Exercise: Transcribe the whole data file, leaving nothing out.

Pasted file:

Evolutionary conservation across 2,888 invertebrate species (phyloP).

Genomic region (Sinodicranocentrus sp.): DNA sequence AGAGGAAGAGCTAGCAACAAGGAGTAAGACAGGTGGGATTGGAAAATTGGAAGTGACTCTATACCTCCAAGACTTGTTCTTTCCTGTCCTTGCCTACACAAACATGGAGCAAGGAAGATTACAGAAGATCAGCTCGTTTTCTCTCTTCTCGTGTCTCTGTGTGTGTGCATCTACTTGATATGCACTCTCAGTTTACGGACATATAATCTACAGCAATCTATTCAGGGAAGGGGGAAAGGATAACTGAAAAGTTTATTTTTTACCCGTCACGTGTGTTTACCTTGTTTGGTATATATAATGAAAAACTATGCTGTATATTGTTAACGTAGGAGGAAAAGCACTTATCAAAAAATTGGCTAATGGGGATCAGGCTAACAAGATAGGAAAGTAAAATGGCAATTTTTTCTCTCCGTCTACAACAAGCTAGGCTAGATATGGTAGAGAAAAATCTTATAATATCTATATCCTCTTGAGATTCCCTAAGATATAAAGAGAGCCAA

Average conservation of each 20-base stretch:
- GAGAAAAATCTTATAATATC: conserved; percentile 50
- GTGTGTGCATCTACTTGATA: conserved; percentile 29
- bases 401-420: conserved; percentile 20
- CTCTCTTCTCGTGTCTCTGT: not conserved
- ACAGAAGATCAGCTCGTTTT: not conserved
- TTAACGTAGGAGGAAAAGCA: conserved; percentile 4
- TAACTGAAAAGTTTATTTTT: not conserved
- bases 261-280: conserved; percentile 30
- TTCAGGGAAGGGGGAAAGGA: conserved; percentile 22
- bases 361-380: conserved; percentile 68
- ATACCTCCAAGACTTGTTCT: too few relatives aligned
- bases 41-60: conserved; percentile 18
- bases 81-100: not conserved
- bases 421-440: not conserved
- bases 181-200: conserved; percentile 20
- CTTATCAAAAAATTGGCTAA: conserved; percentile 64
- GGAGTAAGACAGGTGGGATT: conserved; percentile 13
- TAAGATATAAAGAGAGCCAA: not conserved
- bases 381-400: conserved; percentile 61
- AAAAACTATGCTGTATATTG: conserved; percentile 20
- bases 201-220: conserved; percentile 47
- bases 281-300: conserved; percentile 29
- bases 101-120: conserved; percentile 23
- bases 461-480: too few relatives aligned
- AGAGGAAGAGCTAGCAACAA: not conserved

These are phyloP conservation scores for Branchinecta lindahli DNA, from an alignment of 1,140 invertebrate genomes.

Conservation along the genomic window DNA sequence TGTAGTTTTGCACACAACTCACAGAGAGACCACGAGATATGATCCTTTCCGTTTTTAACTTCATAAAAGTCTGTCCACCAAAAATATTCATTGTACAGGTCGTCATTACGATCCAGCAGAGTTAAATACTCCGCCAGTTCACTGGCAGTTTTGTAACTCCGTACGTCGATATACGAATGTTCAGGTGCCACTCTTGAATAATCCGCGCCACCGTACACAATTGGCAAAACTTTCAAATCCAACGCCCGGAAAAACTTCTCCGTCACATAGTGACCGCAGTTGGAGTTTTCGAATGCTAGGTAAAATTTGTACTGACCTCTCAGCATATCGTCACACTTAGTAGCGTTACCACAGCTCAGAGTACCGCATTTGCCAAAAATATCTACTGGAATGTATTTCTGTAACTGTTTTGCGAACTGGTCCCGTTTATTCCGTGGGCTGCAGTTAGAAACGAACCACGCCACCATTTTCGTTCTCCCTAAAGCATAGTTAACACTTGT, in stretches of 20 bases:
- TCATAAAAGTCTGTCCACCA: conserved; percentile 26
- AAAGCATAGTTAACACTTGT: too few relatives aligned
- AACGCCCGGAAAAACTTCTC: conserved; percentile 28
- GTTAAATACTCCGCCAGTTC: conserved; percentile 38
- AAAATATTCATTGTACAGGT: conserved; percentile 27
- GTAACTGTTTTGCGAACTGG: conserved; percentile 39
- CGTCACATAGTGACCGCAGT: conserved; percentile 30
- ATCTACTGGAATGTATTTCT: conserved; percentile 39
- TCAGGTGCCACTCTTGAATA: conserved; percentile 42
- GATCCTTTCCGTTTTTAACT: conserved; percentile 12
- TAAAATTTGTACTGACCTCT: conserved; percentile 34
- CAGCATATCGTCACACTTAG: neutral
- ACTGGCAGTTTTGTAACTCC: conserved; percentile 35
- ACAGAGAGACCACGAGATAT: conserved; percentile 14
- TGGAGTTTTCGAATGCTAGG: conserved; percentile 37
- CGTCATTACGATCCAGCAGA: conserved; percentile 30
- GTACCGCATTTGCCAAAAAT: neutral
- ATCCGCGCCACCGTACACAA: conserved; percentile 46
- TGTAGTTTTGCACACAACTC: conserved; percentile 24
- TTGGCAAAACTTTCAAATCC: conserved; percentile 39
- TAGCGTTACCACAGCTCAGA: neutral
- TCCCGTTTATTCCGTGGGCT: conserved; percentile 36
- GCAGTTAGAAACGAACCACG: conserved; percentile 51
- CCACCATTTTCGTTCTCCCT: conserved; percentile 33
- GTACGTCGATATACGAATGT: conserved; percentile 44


Evolutionary conservation across 2,888 invertebrate species (phyloP).

Genomic region (Sinodicranocentrus sp.): DNA sequence AGAGGAAGAGCTAGCAACAAGGAGTAAGACAGGTGGGATTGGAAAATTGGAAGTGACTCTATACCTCCAAGACTTGTTCTTTCCTGTCCTTGCCTACACAAACATGGAGCAAGGAAGATTACAGAAGATCAGCTCGTTTTCTCTCTTCTCGTGTCTCTGTGTGTGTGCATCTACTTGATATGCACTCTCAGTTTACGGACATATAATCTACAGCAATCTATTCAGGGAAGGGGGAAAGGATAACTGAAAAGTTTATTTTTTACCCGTCACGTGTGTTTACCTTGTTTGGTATATATAATGAAAAACTATGCTGTATATTGTTAACGTAGGAGGAAAAGCACTTATCAAAAAATTGGCTAATGGGGATCAGGCTAACAAGATAGGAAAGTAAAATGGCAATTTTTTCTCTCCGTCTACAACAAGCTAGGCTAGATATGGTAGAGAAAAATCTTATAATATCTATATCCTCTTGAGATTCCCTAAGATATAAAGAGAGCCAA

Average conservation of each 20-base stretch:
- GAGAAAAATCTTATAATATC: conserved; percentile 50
- GTGTGTGCATCTACTTGATA: conserved; percentile 29
- bases 401-420: conserved; percentile 20
- CTCTCTTCTCGTGTCTCTGT: not conserved
- ACAGAAGATCAGCTCGTTTT: not conserved
- TTAACGTAGGAGGAAAAGCA: conserved; percentile 4
- TAACTGAAAAGTTTATTTTT: not conserved
- bases 261-280: conserved; percentile 30
- TTCAGGGAAGGGGGAAAGGA: conserved; percentile 22
- bases 361-380: conserved; percentile 68
- ATACCTCCAAGACTTGTTCT: too few relatives aligned
- bases 41-60: conserved; percentile 18
- bases 81-100: not conserved
- bases 421-440: not conserved
- bases 181-200: conserved; percentile 20
- CTTATCAAAAAATTGGCTAA: conserved; percentile 64
- GGAGTAAGACAGGTGGGATT: conserved; percentile 13
- TAAGATATAAAGAGAGCCAA: not conserved
- bases 381-400: conserved; percentile 61
- AAAAACTATGCTGTATATTG: conserved; percentile 20
- bases 201-220: conserved; percentile 47
- bases 281-300: conserved; percentile 29
- bases 101-120: conserved; percentile 23
- bases 461-480: too few relatives aligned
- AGAGGAAGAGCTAGCAACAA: not conserved

These are phyloP conservation scores for Branchinecta lindahli DNA, from an alignment of 1,140 invertebrate genomes.

Conservation along the genomic window DNA sequence TGTAGTTTTGCACACAACTCACAGAGAGACCACGAGATATGATCCTTTCCGTTTTTAACTTCATAAAAGTCTGTCCACCAAAAATATTCATTGTACAGGTCGTCATTACGATCCAGCAGAGTTAAATACTCCGCCAGTTCACTGGCAGTTTTGTAACTCCGTACGTCGATATACGAATGTTCAGGTGCCACTCTTGAATAATCCGCGCCACCGTACACAATTGGCAAAACTTTCAAATCCAACGCCCGGAAAAACTTCTCCGTCACATAGTGACCGCAGTTGGAGTTTTCGAATGCTAGGTAAAATTTGTACTGACCTCTCAGCATATCGTCACACTTAGTAGCGTTACCACAGCTCAGAGTACCGCATTTGCCAAAAATATCTACTGGAATGTATTTCTGTAACTGTTTTGCGAACTGGTCCCGTTTATTCCGTGGGCTGCAGTTAGAAACGAACCACGCCACCATTTTCGTTCTCCCTAAAGCATAGTTAACACTTGT, in stretches of 20 bases:
- TCATAAAAGTCTGTCCACCA: conserved; percentile 26
- AAAGCATAGTTAACACTTGT: too few relatives aligned
- AACGCCCGGAAAAACTTCTC: conserved; percentile 28
- GTTAAATACTCCGCCAGTTC: conserved; percentile 38
- AAAATATTCATTGTACAGGT: conserved; percentile 27
- GTAACTGTTTTGCGAACTGG: conserved; percentile 39
- CGTCACATAGTGACCGCAGT: conserved; percentile 30
- ATCTACTGGAATGTATTTCT: conserved; percentile 39
- TCAGGTGCCACTCTTGAATA: conserved; percentile 42
- GATCCTTTCCGTTTTTAACT: conserved; percentile 12
- TAAAATTTGTACTGACCTCT: conserved; percentile 34
- CAGCATATCGTCACACTTAG: neutral
- ACTGGCAGTTTTGTAACTCC: conserved; percentile 35
- ACAGAGAGACCACGAGATAT: conserved; percentile 14
- TGGAGTTTTCGAATGCTAGG: conserved; percentile 37
- CGTCATTACGATCCAGCAGA: conserved; percentile 30
- GTACCGCATTTGCCAAAAAT: neutral
- ATCCGCGCCACCGTACACAA: conserved; percentile 46
- TGTAGTTTTGCACACAACTC: conserved; percentile 24
- TTGGCAAAACTTTCAAATCC: conserved; percentile 39
- TAGCGTTACCACAGCTCAGA: neutral
- TCCCGTTTATTCCGTGGGCT: conserved; percentile 36
- GCAGTTAGAAACGAACCACG: conserved; percentile 51
- CCACCATTTTCGTTCTCCCT: conserved; percentile 33
- GTACGTCGATATACGAATGT: conserved; percentile 44